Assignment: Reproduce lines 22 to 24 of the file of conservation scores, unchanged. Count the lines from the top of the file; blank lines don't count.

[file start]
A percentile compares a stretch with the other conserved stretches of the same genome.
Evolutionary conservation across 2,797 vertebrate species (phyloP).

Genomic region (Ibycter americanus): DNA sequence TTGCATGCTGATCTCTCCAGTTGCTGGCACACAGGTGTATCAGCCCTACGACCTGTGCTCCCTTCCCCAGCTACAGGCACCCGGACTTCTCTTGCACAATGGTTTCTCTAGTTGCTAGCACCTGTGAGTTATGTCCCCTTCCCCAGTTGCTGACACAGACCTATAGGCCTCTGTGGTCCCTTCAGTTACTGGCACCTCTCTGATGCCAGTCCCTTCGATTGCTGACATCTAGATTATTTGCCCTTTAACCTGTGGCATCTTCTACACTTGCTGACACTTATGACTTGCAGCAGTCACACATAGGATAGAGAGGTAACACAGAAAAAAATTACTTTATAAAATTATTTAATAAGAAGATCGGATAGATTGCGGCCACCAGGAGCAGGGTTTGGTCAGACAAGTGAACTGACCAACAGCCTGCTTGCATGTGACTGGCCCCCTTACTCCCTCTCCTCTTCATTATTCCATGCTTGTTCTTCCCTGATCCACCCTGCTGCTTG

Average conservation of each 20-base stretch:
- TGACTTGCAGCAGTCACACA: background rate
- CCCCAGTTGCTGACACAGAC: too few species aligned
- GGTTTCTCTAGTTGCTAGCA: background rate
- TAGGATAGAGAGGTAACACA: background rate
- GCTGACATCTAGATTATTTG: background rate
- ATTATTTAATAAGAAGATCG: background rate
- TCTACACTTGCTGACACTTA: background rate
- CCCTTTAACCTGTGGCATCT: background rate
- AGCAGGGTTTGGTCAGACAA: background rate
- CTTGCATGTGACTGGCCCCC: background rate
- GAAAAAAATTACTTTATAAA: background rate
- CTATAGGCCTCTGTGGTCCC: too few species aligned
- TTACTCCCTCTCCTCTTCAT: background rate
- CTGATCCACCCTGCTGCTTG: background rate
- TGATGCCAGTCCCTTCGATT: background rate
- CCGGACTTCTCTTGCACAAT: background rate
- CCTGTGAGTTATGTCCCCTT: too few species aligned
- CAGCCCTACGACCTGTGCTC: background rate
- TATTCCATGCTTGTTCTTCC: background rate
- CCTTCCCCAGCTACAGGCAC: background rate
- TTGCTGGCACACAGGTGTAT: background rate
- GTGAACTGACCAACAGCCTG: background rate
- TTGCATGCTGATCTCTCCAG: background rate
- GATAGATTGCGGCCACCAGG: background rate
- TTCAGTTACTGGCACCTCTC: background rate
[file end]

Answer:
- CAGCCCTACGACCTGTGCTC: background rate
- TATTCCATGCTTGTTCTTCC: background rate
- CCTTCCCCAGCTACAGGCAC: background rate